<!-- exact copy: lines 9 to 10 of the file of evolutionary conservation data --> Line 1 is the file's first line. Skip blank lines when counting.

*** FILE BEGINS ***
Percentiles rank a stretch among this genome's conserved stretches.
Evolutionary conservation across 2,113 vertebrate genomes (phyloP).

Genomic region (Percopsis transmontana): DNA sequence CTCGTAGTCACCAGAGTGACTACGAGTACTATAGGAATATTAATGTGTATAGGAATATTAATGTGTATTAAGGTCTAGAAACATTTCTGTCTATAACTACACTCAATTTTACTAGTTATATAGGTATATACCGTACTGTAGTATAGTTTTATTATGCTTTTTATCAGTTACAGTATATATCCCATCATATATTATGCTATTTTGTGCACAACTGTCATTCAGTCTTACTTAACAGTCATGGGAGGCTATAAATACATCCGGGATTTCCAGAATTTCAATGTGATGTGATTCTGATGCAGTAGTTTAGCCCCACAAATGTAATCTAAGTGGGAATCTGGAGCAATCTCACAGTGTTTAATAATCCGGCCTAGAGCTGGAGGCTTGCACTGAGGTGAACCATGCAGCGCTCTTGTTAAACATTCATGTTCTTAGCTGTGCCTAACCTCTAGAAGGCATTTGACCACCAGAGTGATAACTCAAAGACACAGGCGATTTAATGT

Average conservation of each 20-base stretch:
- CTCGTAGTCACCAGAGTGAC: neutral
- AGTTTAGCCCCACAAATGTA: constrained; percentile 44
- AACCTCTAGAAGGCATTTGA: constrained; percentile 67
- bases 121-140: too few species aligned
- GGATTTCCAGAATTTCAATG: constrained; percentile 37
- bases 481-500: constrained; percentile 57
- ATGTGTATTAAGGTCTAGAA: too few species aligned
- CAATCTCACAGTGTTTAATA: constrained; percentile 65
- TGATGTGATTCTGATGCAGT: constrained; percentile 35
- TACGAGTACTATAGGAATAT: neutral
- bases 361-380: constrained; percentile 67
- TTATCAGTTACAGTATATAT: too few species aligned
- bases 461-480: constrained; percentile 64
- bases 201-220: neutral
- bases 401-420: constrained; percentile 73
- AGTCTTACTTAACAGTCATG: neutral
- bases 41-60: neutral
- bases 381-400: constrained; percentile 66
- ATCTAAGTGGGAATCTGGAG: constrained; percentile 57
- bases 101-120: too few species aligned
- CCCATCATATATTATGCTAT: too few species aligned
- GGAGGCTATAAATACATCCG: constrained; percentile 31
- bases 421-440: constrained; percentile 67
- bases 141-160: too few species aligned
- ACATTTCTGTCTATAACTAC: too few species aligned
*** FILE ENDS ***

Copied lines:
- GGATTTCCAGAATTTCAATG: constrained; percentile 37
- bases 481-500: constrained; percentile 57